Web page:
Another reaction to the knowledge of predestination is to simply ask the logical question, “How do I know if I’m among the elect or not?” As people try to answer that question, some might point to a certain “act of commitment” or “decision to accept Jesus” as the proof that they are saved, and therefore among the elect. This can leave a person quite self-confident, but it can also cause those who doubt to wonder if they really committed themselves sincerely enough. Maybe they are still unsure, and they need to recommit again, and again, and again. But if our predestination happened before the foundations of the world, how could it have anything to do with what we’ve done? And aren’t there many who’ve made such commitments who’ve later rejected them?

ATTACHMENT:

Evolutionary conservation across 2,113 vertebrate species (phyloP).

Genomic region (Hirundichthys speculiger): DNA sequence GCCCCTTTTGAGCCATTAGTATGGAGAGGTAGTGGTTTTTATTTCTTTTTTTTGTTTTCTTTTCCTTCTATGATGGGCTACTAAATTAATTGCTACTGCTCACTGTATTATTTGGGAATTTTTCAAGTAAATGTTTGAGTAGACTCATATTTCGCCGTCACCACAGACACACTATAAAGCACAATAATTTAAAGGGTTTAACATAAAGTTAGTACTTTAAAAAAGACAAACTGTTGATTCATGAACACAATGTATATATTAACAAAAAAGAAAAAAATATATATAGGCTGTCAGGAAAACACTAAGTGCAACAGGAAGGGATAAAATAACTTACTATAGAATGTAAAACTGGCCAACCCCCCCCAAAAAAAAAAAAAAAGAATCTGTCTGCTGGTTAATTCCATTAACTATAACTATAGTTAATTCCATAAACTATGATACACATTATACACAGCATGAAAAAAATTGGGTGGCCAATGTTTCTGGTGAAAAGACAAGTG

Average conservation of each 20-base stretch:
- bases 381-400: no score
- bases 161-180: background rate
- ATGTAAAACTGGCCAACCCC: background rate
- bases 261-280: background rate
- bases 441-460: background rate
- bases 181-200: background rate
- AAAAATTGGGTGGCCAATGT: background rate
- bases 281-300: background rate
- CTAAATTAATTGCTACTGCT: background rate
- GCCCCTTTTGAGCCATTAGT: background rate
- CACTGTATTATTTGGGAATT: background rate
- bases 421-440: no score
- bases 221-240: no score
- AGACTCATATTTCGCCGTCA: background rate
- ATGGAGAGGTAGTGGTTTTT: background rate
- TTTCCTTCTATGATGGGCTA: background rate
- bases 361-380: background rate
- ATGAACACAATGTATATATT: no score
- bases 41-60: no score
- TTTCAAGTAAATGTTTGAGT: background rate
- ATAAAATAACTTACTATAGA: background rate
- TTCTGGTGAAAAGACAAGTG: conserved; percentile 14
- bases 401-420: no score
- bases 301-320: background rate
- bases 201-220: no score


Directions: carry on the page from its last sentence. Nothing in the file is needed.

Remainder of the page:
Or a person may fully acknowledge the pure grace of God’s salvation and predestining us as His children. But to find assurance of whether they are elect they look to the evidence of their changed lives as Christians: the good works they produce, how successful they are in their sanctification, etc. They use their “progress” as a thermometer to determine if they’re truly Christian or not. Such a Christian can get stuck in a similar hopeless cycle of doubt, always struggling to do better, but never measuring up to the standard and seeing the progress they hope for. Their life will never provide the certainty they hope for, to know that they are among the elect. But the problem with both approaches, is that it turns us back to ourselves again for proof, either at the time of our conversion, or on the basis of how good a life we’ve led since. As always, the focus isn’t so much on Christ, as on what we’ve done or are doing.